November 1, 2012 |
Eddie Aldridge has been working the National Deaf Poker Tour for six years now. He's learned that dealing to deaf people is not unlike dealing to anyone else, since poker, by nature, is played mostly with nonverbal communication. Certainly, there's no "raise" and "call" to be heard; instead players use hand signals - a thumbs up or two fingers to the ear. But there are big differences at these tournaments, he said, and it's what you can't hear. "The camaraderie, the spirit, the brotherhood," says Aldridge, 48. "Something that you will never see at regular poker tables is clapping for a winner.
February 5, 2012
Indicates wheelchair-accessible. Events are free unless otherwise indicated. Symposiums & seminars Election 2012: Tax Reform with Bruce Bartlett and Rosanne Altshuler. National Constitution Center, 525 Arch St; reservations are required, 215-409-6700 or www.constitutioncenter.org . $10 for nonmembers, $7 for members, students, teachers. 6:30 p.m. Tue. Lectures & literature African American Read In Chain , members of Alpha Kappa Alpha Sorority will share their favorite readings.
January 24, 2012
* SWITCHED AT BIRTH. 8 tonight, ABC Family. PASADENA, CALIF. - You might not guess it from watching him as the teen rebel Emmett on ABC Family's "Switched at Birth," but Sean Berdy is a bit of a chatterbox. Like his character, Berdy's been deaf from birth. But Emmett, who's managed to draw the romantic focus of both switched-at-birth teens, Daphne (Katie LeClerc) and Bay ("Gilmore Girls' " Vanessa Marano), sometimes says as much with his moody silences as he does with his hands.
November 28, 2009 |
Twenty-six people in nine states, including a Philadelphia man and the mother of a former Miss Deaf New Jersey, were charged with defrauding a federal program for the deaf of $50 million, the government says. The video-relay program helps people who are deaf or hard of hearing talk on the phone. The Federal Communications Commission regulates the program, which is funded by surcharges of 7 cents to 20 cents a month on consumer phone bills. The scheme racked up millions of phony reimbursable minutes to the program between 2006 and this year, according to the Justice Department.
October 19, 2007 |
When performing on stage, local actor Robert DeMayo makes quick, fluttery hand gestures. He furrows his brow and grits his teeth, exaggerating his facial expressions. But he never utters a word. DeMayo is totally deaf. With more than 20 years of stage experience under his belt, he has worked with organizations such as the National Theatre of the Deaf and New York Deaf Theatre. His act, a one-man comedy show called Me Hear NONE, is a series of silent skits. "Deaf people are still in Pandora's box," DeMayo said, using American Sign Language translated during a recent interview.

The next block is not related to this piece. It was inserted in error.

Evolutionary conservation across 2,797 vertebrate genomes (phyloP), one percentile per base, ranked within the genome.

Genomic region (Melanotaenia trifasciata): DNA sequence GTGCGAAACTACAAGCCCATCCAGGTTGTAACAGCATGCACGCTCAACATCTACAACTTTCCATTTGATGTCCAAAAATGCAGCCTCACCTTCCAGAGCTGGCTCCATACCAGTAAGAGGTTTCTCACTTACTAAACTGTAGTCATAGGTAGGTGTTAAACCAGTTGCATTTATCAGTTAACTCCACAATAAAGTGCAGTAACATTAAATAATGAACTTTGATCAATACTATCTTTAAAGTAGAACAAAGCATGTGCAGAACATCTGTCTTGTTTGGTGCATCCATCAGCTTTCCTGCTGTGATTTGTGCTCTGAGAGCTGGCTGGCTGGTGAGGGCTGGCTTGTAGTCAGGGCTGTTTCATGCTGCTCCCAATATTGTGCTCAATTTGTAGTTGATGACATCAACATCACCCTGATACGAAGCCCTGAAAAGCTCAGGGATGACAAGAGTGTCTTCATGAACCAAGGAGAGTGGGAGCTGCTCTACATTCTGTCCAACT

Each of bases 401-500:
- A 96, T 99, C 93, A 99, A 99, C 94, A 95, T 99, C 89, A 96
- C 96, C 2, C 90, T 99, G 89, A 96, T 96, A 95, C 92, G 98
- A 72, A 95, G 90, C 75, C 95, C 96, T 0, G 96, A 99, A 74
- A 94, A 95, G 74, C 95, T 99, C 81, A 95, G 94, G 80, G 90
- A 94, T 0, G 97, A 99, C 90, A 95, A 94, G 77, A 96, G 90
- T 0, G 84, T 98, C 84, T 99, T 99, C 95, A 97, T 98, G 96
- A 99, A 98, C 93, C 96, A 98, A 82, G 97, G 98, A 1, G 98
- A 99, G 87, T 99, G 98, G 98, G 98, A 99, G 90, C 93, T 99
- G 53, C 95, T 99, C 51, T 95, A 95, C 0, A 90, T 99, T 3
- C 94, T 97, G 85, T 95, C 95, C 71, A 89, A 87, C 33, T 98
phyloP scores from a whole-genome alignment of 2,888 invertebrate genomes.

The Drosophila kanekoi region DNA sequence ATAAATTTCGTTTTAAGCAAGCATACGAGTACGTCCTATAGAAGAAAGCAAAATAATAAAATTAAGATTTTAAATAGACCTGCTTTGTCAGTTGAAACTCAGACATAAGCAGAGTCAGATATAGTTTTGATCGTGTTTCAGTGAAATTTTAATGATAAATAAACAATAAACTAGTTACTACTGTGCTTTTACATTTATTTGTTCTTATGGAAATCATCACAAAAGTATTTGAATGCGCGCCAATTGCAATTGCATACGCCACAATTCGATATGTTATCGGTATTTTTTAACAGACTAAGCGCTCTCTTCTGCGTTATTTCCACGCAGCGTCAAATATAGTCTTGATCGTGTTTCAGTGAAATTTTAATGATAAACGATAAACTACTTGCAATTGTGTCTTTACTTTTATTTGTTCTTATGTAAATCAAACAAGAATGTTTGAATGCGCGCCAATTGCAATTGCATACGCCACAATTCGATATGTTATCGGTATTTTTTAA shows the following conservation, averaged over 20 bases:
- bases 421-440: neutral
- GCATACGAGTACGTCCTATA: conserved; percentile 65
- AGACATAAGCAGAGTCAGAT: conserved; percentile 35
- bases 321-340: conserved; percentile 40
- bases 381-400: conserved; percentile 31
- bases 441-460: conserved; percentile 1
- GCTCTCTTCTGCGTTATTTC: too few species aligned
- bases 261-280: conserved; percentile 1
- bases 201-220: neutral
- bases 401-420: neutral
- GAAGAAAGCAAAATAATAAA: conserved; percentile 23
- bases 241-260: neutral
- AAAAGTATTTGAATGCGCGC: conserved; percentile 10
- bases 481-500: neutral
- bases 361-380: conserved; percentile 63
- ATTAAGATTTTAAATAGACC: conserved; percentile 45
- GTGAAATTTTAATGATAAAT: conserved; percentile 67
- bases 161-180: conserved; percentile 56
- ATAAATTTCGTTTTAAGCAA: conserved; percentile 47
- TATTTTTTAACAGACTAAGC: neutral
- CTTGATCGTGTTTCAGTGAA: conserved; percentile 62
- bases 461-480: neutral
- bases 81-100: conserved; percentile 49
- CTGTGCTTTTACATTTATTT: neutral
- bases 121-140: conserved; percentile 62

August 31, 2007 |
Ryan Lewis was the rare student who would breeze into the office at West Deptford High School and ask, "Do you ladies need anything?" Joanne Keegan, one of the secretaries, recalled how he frequently volunteered to help them and the guidance counselors whenever he had spare time. That's why Keegan wasn't too surprised yesterday to learn that Lewis, 17, who graduated in June, had jumped into the swift-moving Delaware River on Wednesday night to help three friends whose boat was stuck on an island off National Park.
July 9, 2007 |
My last column was about four words I believed could make the world a better place. If a person could simply say to another, "Tell me your story," and then listen quietly, both people would change. Within days, I received hundreds of letters requesting "Tell Me Your Story" bumper stickers I'd promised free, and almost as many e-mails - all from people wanting to join a movement that could change the planet through the listening to others' stories. A woman in Montgomery County said she wanted to open a coffeehouse where people would come just to listen to one another's stories.
February 21, 2007 |
Celine Dreher cannot hear you, but sometimes she can hear Sarah, a creation of her malfunctioning brain who "speaks" to her from inside her head. This medical double whammy - deafness and schizophrenia - has left Dreher, 44, feeling doubly isolated for much of her life. She was the only deaf person in her group home, the only deaf person at the psychiatric hospital. "I felt like there was no communication," she said through a sign-language interpreter. She sometimes had to write notes to fellow patients and staff.
September 26, 2004 |
Thyson Halley worked the room during the American Sign Language Festival last weekend at Camden County College's Blackwood campus. He seemed to know everyone, from tiny tots to the elderly who attended the first such festival sponsored by the college. He greeted scores of people with hugs and cheerful salutations. Wearing a red crown trimmed in white fur and sprinkled with rhinestones, Mr. Deaf New Jersey moved among the many vendors' tables, explaining the purpose of the festival and greeting friends and strangers.
November 24, 2003 |
Brian Morrison is explaining why Abba's music is difficult to translate for the deaf. His hands blur, flying fast and close to his face, even when there is no one around to interpret. "So you think of a phrase like 'Mamma Mia.' . . . Literally you're thinking Mamma, which is this sign," he said, resting his thumb against his chin, fingers and palm in a high five position. "But the phrase doesn't really have to do with mamma, it's more like an 'Oh no!' kind of thing, particularly in the context of the play.